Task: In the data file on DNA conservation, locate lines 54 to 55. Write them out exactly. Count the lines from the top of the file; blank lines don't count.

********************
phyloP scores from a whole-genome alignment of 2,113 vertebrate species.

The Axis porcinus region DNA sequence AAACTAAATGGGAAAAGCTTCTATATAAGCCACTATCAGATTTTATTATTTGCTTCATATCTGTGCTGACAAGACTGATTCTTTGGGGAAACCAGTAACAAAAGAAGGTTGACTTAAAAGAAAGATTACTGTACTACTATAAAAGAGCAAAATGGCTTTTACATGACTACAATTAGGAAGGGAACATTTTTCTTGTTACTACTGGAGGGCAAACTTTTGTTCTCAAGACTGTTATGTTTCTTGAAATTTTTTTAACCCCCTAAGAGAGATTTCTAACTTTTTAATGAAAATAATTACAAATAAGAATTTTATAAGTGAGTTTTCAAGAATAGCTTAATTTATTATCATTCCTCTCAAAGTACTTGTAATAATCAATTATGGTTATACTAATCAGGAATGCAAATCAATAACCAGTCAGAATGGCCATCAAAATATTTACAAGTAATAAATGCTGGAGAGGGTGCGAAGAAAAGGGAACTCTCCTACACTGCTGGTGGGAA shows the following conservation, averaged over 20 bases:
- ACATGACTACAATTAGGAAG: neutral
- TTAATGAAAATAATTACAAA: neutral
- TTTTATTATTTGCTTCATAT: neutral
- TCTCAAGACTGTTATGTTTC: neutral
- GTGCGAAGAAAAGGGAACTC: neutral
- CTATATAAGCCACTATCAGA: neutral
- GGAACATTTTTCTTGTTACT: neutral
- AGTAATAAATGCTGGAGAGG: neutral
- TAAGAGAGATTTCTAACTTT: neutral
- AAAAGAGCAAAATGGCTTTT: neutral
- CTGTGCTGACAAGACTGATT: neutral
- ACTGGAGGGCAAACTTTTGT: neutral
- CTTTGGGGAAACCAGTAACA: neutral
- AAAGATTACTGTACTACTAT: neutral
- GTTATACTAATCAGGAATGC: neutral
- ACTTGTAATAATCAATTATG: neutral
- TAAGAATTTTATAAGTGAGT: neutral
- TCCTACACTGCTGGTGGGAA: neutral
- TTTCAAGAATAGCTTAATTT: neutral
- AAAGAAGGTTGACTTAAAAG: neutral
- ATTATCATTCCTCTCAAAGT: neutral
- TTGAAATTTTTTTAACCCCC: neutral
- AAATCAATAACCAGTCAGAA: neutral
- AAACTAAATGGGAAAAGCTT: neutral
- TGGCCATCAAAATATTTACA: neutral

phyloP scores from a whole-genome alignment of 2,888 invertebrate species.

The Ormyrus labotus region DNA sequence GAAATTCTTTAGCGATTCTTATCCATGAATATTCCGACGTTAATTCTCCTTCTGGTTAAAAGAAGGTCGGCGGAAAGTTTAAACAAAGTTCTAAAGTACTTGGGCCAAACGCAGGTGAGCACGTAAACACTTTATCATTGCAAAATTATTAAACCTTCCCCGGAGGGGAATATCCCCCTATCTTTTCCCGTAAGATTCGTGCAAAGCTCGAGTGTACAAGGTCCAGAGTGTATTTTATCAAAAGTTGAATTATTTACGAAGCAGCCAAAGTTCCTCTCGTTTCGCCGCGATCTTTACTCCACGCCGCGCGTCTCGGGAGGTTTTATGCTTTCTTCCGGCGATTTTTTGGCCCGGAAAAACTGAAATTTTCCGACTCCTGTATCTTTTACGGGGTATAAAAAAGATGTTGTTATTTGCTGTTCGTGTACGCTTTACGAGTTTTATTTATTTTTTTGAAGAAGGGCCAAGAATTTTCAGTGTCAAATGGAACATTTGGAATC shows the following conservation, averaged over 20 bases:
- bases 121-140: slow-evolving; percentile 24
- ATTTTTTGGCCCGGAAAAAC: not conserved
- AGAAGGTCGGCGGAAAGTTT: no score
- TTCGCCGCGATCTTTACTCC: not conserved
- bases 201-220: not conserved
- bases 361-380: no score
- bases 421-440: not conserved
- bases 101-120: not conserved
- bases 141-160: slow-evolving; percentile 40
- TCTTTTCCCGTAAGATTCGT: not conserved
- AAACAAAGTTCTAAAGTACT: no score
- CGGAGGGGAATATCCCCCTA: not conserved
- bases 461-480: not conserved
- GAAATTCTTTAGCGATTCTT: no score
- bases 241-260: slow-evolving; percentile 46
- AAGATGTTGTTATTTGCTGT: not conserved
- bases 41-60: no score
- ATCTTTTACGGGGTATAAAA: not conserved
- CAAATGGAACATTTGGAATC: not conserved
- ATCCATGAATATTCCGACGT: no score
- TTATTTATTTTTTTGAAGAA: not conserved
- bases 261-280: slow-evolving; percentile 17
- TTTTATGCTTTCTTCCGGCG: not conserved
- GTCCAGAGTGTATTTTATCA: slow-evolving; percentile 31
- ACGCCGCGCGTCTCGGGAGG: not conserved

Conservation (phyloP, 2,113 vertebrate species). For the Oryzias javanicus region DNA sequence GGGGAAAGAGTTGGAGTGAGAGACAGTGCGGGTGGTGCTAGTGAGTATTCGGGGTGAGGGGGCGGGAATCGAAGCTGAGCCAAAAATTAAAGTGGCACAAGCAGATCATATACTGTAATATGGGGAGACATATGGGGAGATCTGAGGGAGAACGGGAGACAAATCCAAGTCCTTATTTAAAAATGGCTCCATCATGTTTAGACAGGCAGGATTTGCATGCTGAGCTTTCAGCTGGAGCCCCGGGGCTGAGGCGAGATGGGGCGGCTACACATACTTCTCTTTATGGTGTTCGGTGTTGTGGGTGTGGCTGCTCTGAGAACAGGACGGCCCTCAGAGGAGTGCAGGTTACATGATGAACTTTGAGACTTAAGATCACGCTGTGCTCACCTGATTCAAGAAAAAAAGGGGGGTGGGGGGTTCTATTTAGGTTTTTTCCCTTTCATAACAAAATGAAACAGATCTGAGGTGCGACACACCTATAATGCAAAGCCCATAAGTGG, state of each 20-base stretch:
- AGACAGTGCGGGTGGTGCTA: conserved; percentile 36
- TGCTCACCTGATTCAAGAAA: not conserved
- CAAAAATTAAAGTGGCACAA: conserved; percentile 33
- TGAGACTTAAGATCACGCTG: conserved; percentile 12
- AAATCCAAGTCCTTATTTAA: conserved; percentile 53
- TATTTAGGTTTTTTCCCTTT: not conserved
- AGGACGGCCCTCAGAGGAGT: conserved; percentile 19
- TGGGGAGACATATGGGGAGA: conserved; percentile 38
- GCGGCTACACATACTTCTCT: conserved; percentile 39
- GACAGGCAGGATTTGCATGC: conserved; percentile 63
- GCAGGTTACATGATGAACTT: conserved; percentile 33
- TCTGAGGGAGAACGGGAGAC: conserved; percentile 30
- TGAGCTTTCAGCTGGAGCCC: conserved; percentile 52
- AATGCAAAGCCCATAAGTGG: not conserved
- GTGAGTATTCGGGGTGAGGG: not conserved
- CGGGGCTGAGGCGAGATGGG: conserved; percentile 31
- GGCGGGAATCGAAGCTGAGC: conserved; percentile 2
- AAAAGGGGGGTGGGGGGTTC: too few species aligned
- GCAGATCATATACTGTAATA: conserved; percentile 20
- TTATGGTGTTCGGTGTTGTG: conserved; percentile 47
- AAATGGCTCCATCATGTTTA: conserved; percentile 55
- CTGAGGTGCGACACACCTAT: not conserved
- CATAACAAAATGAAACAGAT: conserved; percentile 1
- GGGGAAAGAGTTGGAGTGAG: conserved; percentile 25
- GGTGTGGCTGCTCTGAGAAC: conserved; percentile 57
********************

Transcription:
- ACGCCGCGCGTCTCGGGAGG: not conserved

Conservation (phyloP, 2,113 vertebrate species). For the Oryzias javanicus region DNA sequence GGGGAAAGAGTTGGAGTGAGAGACAGTGCGGGTGGTGCTAGTGAGTATTCGGGGTGAGGGGGCGGGAATCGAAGCTGAGCCAAAAATTAAAGTGGCACAAGCAGATCATATACTGTAATATGGGGAGACATATGGGGAGATCTGAGGGAGAACGGGAGACAAATCCAAGTCCTTATTTAAAAATGGCTCCATCATGTTTAGACAGGCAGGATTTGCATGCTGAGCTTTCAGCTGGAGCCCCGGGGCTGAGGCGAGATGGGGCGGCTACACATACTTCTCTTTATGGTGTTCGGTGTTGTGGGTGTGGCTGCTCTGAGAACAGGACGGCCCTCAGAGGAGTGCAGGTTACATGATGAACTTTGAGACTTAAGATCACGCTGTGCTCACCTGATTCAAGAAAAAAAGGGGGGTGGGGGGTTCTATTTAGGTTTTTTCCCTTTCATAACAAAATGAAACAGATCTGAGGTGCGACACACCTATAATGCAAAGCCCATAAGTGG, state of each 20-base stretch: